Emily Edenshaw: Power in Perseverance
Emily Edenshaw was raised in the Rio Grande Valley deep in the heart of Southern Texas. After moving from Alaska with her father at age five, she attended the Margo Elementary School in the small town of Weslaco while living on the outskirts of the city's limits. Spending her summer evenings watching novellas or listening to Selena on her CD player while practicing folklorico, She fondly recalls her mother reminding her that she isn't Hispanic.
"I just felt so connected to all of my friends and hometown. Ethnicity didn't play a part in how I saw myself" Emily shares. Her mother, however, couldn't forget so easily. Adopted out at birth, Emily's mother had a difficult relationship with her community given its lack of presence in her childhood.
But there was more than just timing between both matriarchs and a young Emily. They had been born and raised in a very different part of the country, within a very different culture; the Yukon Kuskokwim Delta in Alaska.
Within Alaska, the Indigenous population isn't split into Tribal Councils like most of North America but instead is divided up into 229 Federally Recognized Tribal Corporations with members and shareholders.
Among these corporations are the Yup'ik, and Iñupiaq, the people and place that Emily's mother and grandmother called home.
Emily didn't understand the complexities of such affiliations, being so removed from her Native roots and so far south.
"It wasn't that I didn't care, I just didn't understand." Offers Emily. "There is so much beauty in how I was raised, no matter where my genetics came from. I remember crossing the border to Nuevo Progreso to get our medication and fresh fruits or vegetables. It was just how life was and I couldn't be the woman I am without the strong Latina women in my life that helped raise me."
But that lifestyle wasn't suitable for her mother and after a time, Emily's mother and little sister went back north to Alaska for good. This splintering of the family unit placed Emily in a difficult position.
"I got along too well with my father to leave" Explains Emily. "He's my person in this world, no matter how difficult of a choice that was."
At age eighteen, however, her mother's father's health declined and a trip to visit her grandfather in Alaska became a top priority.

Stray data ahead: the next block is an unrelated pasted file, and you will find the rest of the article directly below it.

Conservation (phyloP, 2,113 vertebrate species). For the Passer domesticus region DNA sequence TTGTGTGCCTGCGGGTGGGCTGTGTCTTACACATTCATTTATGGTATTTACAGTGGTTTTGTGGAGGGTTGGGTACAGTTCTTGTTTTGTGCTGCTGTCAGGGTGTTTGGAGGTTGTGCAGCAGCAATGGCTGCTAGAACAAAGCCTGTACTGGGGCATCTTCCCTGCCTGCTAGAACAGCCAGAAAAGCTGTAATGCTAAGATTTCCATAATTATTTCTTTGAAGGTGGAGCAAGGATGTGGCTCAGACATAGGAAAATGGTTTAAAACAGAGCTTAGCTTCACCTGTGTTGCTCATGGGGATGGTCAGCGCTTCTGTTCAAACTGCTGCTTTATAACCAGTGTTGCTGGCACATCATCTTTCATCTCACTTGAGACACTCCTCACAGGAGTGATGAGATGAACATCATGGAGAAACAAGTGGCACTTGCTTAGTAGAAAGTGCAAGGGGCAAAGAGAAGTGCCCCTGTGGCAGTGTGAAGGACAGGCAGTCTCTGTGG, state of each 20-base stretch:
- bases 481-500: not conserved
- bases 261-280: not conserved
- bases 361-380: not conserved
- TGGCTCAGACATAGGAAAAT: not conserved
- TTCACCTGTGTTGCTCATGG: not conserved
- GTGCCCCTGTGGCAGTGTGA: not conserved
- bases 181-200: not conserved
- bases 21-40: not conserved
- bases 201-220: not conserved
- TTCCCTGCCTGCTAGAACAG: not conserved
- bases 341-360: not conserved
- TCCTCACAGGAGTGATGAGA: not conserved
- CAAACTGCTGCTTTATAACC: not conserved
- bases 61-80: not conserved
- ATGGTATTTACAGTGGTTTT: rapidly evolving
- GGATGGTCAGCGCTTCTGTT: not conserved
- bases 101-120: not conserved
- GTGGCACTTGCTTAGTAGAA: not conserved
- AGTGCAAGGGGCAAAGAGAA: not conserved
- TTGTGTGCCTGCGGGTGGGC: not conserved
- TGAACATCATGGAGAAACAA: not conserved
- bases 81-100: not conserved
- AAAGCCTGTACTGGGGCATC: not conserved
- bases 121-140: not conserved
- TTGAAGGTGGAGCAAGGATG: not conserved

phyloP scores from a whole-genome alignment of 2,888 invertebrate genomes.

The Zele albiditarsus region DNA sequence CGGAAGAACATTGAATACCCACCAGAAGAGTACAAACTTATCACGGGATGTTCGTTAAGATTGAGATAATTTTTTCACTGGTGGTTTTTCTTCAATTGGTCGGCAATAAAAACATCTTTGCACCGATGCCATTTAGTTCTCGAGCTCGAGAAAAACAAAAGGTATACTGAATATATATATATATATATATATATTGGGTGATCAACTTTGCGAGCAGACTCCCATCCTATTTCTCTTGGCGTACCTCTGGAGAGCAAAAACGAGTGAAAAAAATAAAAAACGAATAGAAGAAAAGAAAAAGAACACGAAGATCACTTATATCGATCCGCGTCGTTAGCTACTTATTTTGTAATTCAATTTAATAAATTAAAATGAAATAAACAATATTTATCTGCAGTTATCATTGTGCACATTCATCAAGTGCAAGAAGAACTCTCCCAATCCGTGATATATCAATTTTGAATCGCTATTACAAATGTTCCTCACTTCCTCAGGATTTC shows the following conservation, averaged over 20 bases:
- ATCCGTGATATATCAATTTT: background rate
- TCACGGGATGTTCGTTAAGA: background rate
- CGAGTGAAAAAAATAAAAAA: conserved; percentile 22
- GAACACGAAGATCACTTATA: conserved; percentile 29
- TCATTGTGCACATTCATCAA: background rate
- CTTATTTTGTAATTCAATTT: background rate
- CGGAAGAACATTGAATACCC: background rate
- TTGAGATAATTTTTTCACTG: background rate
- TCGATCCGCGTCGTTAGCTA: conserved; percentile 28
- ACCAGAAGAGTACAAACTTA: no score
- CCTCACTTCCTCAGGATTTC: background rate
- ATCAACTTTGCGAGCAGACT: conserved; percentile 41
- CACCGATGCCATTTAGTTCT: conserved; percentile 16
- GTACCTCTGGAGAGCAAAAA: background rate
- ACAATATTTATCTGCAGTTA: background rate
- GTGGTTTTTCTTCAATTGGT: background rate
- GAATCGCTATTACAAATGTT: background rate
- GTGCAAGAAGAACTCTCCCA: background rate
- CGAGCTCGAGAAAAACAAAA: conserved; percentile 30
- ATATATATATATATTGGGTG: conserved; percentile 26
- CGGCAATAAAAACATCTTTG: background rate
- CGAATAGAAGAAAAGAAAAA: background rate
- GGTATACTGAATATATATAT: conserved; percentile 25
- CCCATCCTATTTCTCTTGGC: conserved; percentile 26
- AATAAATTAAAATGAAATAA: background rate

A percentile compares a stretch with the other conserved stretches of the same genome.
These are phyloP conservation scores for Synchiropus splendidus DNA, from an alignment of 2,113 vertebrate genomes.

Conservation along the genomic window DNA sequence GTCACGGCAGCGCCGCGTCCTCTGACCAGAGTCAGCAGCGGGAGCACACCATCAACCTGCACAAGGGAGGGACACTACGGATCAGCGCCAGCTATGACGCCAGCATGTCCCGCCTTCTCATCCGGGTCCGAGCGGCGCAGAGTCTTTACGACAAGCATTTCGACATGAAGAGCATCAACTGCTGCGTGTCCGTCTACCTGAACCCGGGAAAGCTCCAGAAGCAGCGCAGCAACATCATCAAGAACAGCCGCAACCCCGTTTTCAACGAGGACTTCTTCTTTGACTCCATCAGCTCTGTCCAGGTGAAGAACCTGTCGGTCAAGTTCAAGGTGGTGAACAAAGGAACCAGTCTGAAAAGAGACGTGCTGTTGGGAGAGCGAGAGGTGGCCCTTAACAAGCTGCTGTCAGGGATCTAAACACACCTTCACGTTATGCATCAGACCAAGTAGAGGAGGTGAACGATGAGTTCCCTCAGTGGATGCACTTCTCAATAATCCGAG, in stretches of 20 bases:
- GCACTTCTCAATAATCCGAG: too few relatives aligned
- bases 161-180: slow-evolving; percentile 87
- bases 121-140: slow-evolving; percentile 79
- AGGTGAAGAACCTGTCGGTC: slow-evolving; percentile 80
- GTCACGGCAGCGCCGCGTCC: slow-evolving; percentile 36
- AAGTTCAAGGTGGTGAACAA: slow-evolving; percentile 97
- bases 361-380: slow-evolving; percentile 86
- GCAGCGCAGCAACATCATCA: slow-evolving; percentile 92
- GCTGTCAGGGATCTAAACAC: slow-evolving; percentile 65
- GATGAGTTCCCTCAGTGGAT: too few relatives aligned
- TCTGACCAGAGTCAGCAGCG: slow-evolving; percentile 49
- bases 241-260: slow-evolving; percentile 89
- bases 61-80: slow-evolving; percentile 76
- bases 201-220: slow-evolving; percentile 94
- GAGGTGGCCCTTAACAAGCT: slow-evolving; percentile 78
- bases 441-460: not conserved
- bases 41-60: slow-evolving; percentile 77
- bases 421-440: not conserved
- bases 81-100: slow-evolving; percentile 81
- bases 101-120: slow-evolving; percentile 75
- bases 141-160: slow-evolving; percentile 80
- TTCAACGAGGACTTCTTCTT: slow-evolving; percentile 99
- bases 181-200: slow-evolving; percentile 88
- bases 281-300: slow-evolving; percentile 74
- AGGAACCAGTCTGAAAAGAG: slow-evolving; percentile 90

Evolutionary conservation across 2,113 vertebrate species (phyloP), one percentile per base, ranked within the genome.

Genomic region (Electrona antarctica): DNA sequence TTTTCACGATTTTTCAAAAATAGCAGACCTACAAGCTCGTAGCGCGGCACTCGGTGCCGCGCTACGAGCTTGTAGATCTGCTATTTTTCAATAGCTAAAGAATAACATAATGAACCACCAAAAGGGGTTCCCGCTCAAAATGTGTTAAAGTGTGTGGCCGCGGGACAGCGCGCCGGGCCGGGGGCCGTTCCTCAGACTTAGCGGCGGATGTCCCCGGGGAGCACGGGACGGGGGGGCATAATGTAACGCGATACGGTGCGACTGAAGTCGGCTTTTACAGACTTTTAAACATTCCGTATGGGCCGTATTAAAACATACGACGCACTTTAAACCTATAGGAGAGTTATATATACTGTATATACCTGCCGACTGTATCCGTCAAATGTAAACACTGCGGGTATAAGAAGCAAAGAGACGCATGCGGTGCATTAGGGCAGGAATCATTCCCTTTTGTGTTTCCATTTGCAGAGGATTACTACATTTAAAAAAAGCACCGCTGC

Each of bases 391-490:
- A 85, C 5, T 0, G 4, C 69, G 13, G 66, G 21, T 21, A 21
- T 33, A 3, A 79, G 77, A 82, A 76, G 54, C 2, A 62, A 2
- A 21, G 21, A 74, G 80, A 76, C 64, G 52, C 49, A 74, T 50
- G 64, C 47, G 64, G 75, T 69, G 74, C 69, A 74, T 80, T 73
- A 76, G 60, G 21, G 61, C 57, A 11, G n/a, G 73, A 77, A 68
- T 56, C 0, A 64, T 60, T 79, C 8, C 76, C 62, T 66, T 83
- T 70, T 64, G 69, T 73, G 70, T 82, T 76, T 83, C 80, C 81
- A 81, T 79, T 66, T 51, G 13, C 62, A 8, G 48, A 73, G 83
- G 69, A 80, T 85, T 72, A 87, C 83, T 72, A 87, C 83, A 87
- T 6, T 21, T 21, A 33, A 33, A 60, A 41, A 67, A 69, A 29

"I remember stepping out of the Chevy Suburban in high heels from the airport after landing in Fairbanks and breathing in the air, I had a feeling that Alaska would be my new home."
Emily checked in with her mom and little sister (who was seven years younger) but was shocked to see the toll her mother's pain had caused upon arrival. Being given to alcoholism, her mother had adopted a violent tendency and an abusive nature. Fearing for her sisters' safety, Emily took responsibility for her younger sibling and was determined to reverse the damage.
It turns out that her gut feeling was right, she wouldn't be going back after all.
Once settled in, Emily met a young bush pilot at age twenty-one and became pregnant with her son Oliver a year later. Married at twenty-two, Emily and her newfound family began a beautiful life, right before her husband lost his life in a motorcycle accident as she turned twenty-three.
Emily had yet again been placed in a position to start over, but this time; she had others depending on her.
"I wanted to create a life for my little sister and son that was never provided for me. I knew I needed to return to school to do that." Says Emily. "I couldn't drink after that, only focus."
The heartbreak and sorrow brought into her life by alcohol were earth-shattering. She couldn't stay in the same place, she needed to move away from it all, or more accurately, towards something else.
"We all have traumas, but I had to submit myself as evidence of triumph, for my son and sister, it wasn't optional." -Emily Edenshaw
With her mother's birth certificate, she was able to obtain in-state tuition in Anchorage for her bachelor's degree.
In time, Emily obtained her bachelor's degree and with the encouragement of a mentor returned to school for the completion of her Master's degree. Currently working on her Ph.D., she currently operates as the Chief Executive Officer for the Alaskan Native Heritage Center providing cultural context and a place for healing to all those seeking to better understand Indigenous Heritage.
"We all have traumas, but I had to submit myself as evidence of triumph, for my son and sister, it wasn't optional." Shares Emily. "My feet are trained to say "yes" and with the leading of my ancestors, my capacity is more full than ever before to love and lead with that love."
She concludes by urging reconciliation: "All of us have only one set of parents, one life, and one story. Don't let it go to waste, we have more commonalities than differences and we can persevere in time."